• Treating arthritis of the knee can be performed by injecting certain medication in the knee joint. The administration of a hyaluronic acid, which is a synthetic type of synovial fluid that is normally found in the knee joints, can only be performed by specialist orthopedic surgeons.
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What are Some Torn Ligament in Knee Symptoms?

By  aenriquez  published  October 27, 2017

There are four ligaments in the knee out of which the lateral collateral ligament is crucial for providing stability. Injury to this ligament is a very common occurrence that can affect optimal knee functioning. As such, it becomes important for athletes and others to be aware of some notable torn ligament in knee symptoms.

What happens in an LCL injury?

The lateral collateral ligament or LCL runs along the outside of the knee joint. Any partial or complete tear of the ligament can seriously impair movement and result in disability in more severe cases.

Depending on the nature of the injury, LCL injuries can be graded into the following categories:

Grade I injuries: Only a minimal amount of fibers get torn resulting in some pain and the individual can still utilize full functioning of the knee.

Grade II injuries: These injuries involve a greater amount of fiber tearing and impair knee function more severely.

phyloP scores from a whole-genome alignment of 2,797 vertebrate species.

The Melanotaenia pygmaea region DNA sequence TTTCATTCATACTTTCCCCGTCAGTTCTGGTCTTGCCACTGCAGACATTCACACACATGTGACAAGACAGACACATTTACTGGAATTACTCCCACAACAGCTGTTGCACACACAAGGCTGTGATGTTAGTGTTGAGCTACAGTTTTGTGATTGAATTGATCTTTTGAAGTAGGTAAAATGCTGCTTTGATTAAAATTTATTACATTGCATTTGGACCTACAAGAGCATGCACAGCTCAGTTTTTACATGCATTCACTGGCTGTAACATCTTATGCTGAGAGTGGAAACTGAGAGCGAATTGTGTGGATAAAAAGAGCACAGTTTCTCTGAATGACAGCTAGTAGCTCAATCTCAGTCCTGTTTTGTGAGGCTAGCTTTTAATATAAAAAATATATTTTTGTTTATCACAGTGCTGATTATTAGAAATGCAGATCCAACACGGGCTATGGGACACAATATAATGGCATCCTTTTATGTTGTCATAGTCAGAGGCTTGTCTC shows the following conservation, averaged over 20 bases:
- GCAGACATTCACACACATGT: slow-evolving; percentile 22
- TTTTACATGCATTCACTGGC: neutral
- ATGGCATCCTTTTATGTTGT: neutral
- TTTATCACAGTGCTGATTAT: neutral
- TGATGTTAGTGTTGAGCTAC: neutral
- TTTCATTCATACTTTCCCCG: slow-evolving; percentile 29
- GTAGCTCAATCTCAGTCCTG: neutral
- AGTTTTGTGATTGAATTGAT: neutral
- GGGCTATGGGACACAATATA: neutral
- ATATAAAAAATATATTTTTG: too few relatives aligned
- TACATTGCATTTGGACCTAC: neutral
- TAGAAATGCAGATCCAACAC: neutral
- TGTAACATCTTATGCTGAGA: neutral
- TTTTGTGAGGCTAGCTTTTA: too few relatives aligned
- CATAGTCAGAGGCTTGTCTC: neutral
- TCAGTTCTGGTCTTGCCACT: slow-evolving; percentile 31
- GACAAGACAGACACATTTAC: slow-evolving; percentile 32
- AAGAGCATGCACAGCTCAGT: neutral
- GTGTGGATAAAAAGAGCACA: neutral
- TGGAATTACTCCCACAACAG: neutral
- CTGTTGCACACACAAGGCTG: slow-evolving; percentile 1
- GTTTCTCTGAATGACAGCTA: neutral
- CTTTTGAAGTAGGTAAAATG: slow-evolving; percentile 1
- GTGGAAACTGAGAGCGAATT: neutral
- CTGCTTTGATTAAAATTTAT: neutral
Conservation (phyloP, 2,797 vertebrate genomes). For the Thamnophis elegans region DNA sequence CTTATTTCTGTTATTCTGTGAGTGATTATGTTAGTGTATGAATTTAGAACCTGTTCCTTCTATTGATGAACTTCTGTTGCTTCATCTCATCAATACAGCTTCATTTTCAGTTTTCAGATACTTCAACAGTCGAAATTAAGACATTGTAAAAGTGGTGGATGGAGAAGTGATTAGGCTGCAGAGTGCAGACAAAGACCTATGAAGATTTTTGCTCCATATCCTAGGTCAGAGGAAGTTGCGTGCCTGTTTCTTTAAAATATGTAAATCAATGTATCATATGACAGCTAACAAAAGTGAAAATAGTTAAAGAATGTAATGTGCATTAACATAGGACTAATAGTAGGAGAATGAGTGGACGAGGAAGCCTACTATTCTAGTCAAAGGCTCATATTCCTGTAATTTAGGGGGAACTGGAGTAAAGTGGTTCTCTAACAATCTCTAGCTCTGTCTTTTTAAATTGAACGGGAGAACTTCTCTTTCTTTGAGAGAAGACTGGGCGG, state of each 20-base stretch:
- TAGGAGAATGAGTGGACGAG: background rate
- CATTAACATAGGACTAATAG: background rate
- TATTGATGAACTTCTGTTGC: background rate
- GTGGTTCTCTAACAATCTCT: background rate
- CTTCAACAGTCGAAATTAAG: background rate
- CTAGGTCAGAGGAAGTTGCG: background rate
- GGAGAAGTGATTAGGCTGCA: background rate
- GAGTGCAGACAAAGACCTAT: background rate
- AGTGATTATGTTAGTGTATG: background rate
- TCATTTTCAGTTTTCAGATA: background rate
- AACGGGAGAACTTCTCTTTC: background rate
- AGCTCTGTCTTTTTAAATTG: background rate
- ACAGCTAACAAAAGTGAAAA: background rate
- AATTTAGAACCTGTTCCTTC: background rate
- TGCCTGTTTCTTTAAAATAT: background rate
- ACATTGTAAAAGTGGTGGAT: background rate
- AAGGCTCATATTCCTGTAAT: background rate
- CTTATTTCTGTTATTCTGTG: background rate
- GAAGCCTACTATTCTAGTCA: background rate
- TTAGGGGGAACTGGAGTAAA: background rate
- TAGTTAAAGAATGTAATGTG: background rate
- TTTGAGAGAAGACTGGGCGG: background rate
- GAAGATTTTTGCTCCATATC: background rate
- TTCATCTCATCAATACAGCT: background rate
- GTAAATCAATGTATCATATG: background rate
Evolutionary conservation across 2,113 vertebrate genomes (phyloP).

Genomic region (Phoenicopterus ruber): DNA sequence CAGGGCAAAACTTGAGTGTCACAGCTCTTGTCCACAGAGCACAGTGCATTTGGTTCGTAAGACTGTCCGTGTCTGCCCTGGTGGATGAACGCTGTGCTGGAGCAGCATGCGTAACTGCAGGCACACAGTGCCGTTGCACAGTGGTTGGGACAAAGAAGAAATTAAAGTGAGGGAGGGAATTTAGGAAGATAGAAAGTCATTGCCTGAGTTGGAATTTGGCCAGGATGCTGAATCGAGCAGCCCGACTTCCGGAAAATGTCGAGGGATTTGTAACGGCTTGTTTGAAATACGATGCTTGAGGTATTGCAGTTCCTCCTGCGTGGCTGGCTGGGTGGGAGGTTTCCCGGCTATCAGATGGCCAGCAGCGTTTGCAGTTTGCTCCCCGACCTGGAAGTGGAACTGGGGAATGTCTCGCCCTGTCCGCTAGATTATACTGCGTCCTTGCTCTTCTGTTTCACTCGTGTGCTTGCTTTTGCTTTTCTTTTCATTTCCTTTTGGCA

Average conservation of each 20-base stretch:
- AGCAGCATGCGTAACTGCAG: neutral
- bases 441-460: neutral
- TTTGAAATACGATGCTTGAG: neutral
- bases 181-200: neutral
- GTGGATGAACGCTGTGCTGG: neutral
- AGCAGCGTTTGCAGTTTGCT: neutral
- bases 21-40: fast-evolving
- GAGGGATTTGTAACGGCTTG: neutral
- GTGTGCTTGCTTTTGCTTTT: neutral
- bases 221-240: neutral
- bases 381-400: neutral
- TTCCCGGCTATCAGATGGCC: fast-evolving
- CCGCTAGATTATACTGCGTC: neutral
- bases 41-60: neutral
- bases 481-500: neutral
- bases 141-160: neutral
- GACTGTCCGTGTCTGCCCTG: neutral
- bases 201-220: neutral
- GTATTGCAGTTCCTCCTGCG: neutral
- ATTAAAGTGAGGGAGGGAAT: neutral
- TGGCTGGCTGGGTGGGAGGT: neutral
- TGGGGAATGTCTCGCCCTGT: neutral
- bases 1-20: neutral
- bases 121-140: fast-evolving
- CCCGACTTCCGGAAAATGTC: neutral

Grade III injuries: These serious injuries result in rupturing all the fibers in the knee. The knee becomes severely destabilized and knee mobility/ function is significantly reduced. Grade III injuries may also lead to other complications in the knee area.

torn ligament in knee symptoms to check

Symptoms of an LCL injury

The symptoms of a torn ligament in the knee can range from being very mild to extremely severe. Symptoms are dictated by the severity of the sprain or if the ligament gets torn completely. While mild sprains may not present any noticeable symptoms, partial or complete tears can result in the following:

  • Swelling of the knee
  • Stiffness of knee joint
  • Soreness or pain on the outside of the knee
  • Instability of knee joint
  • Reduced mobility in the area

Swollen knee treatment

Occasionally an LCL injury may happen due to strenuous activity when a lot of pressure is placed on this ligament. Possible scenarios could be a sudden shift in movement putting too much weight on the knee or extending it too far.

In the case of minor injuries, the individual may still be able to pursue regular activity but may experience some stiffness and swelling in the knee. Since both grade I and grade II injuries to the LCL do not involve complete ligament tearing, they may be treated successfully using non-operative techniques.

Typical treatment options will include rest, compression, and cryotherapy with the aim of minimizing the pain and the associated swelling. Injury recovery accessories like a knee brace may be recommended.